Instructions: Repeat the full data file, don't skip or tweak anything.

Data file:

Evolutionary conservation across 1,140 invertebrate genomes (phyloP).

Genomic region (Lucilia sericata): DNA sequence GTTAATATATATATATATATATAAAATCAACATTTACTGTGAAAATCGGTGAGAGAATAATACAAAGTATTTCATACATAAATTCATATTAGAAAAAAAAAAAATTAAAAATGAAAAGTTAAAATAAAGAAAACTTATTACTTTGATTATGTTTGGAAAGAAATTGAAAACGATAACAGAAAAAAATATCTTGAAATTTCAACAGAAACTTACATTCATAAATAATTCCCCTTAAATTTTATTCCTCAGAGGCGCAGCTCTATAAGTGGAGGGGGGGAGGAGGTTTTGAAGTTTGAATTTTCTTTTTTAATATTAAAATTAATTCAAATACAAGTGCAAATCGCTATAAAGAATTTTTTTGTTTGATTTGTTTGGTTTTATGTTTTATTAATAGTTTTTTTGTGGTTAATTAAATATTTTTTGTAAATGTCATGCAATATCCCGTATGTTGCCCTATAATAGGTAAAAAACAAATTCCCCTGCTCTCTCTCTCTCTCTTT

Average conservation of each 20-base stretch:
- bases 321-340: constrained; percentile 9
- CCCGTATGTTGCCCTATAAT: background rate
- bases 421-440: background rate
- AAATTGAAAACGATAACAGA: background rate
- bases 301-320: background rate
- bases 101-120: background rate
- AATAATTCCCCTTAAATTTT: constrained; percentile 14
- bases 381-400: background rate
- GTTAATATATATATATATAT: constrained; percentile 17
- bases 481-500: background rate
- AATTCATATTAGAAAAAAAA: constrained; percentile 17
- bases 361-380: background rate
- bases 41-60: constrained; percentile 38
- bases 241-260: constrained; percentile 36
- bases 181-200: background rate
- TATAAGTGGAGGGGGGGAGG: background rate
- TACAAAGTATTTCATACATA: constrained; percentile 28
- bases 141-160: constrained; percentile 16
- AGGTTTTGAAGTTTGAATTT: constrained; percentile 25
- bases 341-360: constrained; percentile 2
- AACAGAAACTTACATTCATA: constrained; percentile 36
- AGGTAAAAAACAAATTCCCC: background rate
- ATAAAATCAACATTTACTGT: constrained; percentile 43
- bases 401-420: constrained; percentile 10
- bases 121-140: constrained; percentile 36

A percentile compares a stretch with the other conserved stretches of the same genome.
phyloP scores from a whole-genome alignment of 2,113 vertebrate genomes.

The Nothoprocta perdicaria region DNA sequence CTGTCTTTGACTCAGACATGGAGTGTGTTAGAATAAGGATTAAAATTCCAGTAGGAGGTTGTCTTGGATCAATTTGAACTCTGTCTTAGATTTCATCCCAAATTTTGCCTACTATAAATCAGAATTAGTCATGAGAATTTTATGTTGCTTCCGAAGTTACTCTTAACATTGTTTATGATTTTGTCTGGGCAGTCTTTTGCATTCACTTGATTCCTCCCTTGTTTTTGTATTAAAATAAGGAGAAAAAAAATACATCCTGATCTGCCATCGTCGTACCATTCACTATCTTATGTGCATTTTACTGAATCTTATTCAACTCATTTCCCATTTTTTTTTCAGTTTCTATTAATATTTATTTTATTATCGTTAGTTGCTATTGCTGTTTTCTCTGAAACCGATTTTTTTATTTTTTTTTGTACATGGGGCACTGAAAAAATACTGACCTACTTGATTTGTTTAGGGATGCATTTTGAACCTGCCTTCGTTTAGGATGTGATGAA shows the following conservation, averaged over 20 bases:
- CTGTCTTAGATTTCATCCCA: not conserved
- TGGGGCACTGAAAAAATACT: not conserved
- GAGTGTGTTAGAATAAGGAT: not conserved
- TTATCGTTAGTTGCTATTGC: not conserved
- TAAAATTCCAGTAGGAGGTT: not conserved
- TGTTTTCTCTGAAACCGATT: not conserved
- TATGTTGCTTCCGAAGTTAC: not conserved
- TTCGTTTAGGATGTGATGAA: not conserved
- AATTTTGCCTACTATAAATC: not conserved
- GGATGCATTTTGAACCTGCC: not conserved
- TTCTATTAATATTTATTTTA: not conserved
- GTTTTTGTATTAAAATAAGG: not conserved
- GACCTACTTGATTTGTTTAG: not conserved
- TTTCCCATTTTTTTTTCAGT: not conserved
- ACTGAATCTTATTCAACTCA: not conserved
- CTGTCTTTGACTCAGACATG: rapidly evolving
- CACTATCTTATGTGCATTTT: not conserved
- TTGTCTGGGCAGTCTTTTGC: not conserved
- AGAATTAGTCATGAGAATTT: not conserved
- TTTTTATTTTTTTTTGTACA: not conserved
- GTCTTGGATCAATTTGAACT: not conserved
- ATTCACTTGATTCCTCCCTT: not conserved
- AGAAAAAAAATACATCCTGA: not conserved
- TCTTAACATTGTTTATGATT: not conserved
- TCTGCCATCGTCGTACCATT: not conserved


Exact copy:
Evolutionary conservation across 1,140 invertebrate genomes (phyloP).

Genomic region (Lucilia sericata): DNA sequence GTTAATATATATATATATATATAAAATCAACATTTACTGTGAAAATCGGTGAGAGAATAATACAAAGTATTTCATACATAAATTCATATTAGAAAAAAAAAAAATTAAAAATGAAAAGTTAAAATAAAGAAAACTTATTACTTTGATTATGTTTGGAAAGAAATTGAAAACGATAACAGAAAAAAATATCTTGAAATTTCAACAGAAACTTACATTCATAAATAATTCCCCTTAAATTTTATTCCTCAGAGGCGCAGCTCTATAAGTGGAGGGGGGGAGGAGGTTTTGAAGTTTGAATTTTCTTTTTTAATATTAAAATTAATTCAAATACAAGTGCAAATCGCTATAAAGAATTTTTTTGTTTGATTTGTTTGGTTTTATGTTTTATTAATAGTTTTTTTGTGGTTAATTAAATATTTTTTGTAAATGTCATGCAATATCCCGTATGTTGCCCTATAATAGGTAAAAAACAAATTCCCCTGCTCTCTCTCTCTCTCTTT

Average conservation of each 20-base stretch:
- bases 321-340: constrained; percentile 9
- CCCGTATGTTGCCCTATAAT: background rate
- bases 421-440: background rate
- AAATTGAAAACGATAACAGA: background rate
- bases 301-320: background rate
- bases 101-120: background rate
- AATAATTCCCCTTAAATTTT: constrained; percentile 14
- bases 381-400: background rate
- GTTAATATATATATATATAT: constrained; percentile 17
- bases 481-500: background rate
- AATTCATATTAGAAAAAAAA: constrained; percentile 17
- bases 361-380: background rate
- bases 41-60: constrained; percentile 38
- bases 241-260: constrained; percentile 36
- bases 181-200: background rate
- TATAAGTGGAGGGGGGGAGG: background rate
- TACAAAGTATTTCATACATA: constrained; percentile 28
- bases 141-160: constrained; percentile 16
- AGGTTTTGAAGTTTGAATTT: constrained; percentile 25
- bases 341-360: constrained; percentile 2
- AACAGAAACTTACATTCATA: constrained; percentile 36
- AGGTAAAAAACAAATTCCCC: background rate
- ATAAAATCAACATTTACTGT: constrained; percentile 43
- bases 401-420: constrained; percentile 10
- bases 121-140: constrained; percentile 36

A percentile compares a stretch with the other conserved stretches of the same genome.
phyloP scores from a whole-genome alignment of 2,113 vertebrate genomes.

The Nothoprocta perdicaria region DNA sequence CTGTCTTTGACTCAGACATGGAGTGTGTTAGAATAAGGATTAAAATTCCAGTAGGAGGTTGTCTTGGATCAATTTGAACTCTGTCTTAGATTTCATCCCAAATTTTGCCTACTATAAATCAGAATTAGTCATGAGAATTTTATGTTGCTTCCGAAGTTACTCTTAACATTGTTTATGATTTTGTCTGGGCAGTCTTTTGCATTCACTTGATTCCTCCCTTGTTTTTGTATTAAAATAAGGAGAAAAAAAATACATCCTGATCTGCCATCGTCGTACCATTCACTATCTTATGTGCATTTTACTGAATCTTATTCAACTCATTTCCCATTTTTTTTTCAGTTTCTATTAATATTTATTTTATTATCGTTAGTTGCTATTGCTGTTTTCTCTGAAACCGATTTTTTTATTTTTTTTTGTACATGGGGCACTGAAAAAATACTGACCTACTTGATTTGTTTAGGGATGCATTTTGAACCTGCCTTCGTTTAGGATGTGATGAA shows the following conservation, averaged over 20 bases:
- CTGTCTTAGATTTCATCCCA: not conserved
- TGGGGCACTGAAAAAATACT: not conserved
- GAGTGTGTTAGAATAAGGAT: not conserved
- TTATCGTTAGTTGCTATTGC: not conserved
- TAAAATTCCAGTAGGAGGTT: not conserved
- TGTTTTCTCTGAAACCGATT: not conserved
- TATGTTGCTTCCGAAGTTAC: not conserved
- TTCGTTTAGGATGTGATGAA: not conserved
- AATTTTGCCTACTATAAATC: not conserved
- GGATGCATTTTGAACCTGCC: not conserved
- TTCTATTAATATTTATTTTA: not conserved
- GTTTTTGTATTAAAATAAGG: not conserved
- GACCTACTTGATTTGTTTAG: not conserved
- TTTCCCATTTTTTTTTCAGT: not conserved
- ACTGAATCTTATTCAACTCA: not conserved
- CTGTCTTTGACTCAGACATG: rapidly evolving
- CACTATCTTATGTGCATTTT: not conserved
- TTGTCTGGGCAGTCTTTTGC: not conserved
- AGAATTAGTCATGAGAATTT: not conserved
- TTTTTATTTTTTTTTGTACA: not conserved
- GTCTTGGATCAATTTGAACT: not conserved
- ATTCACTTGATTCCTCCCTT: not conserved
- AGAAAAAAAATACATCCTGA: not conserved
- TCTTAACATTGTTTATGATT: not conserved
- TCTGCCATCGTCGTACCATT: not conserved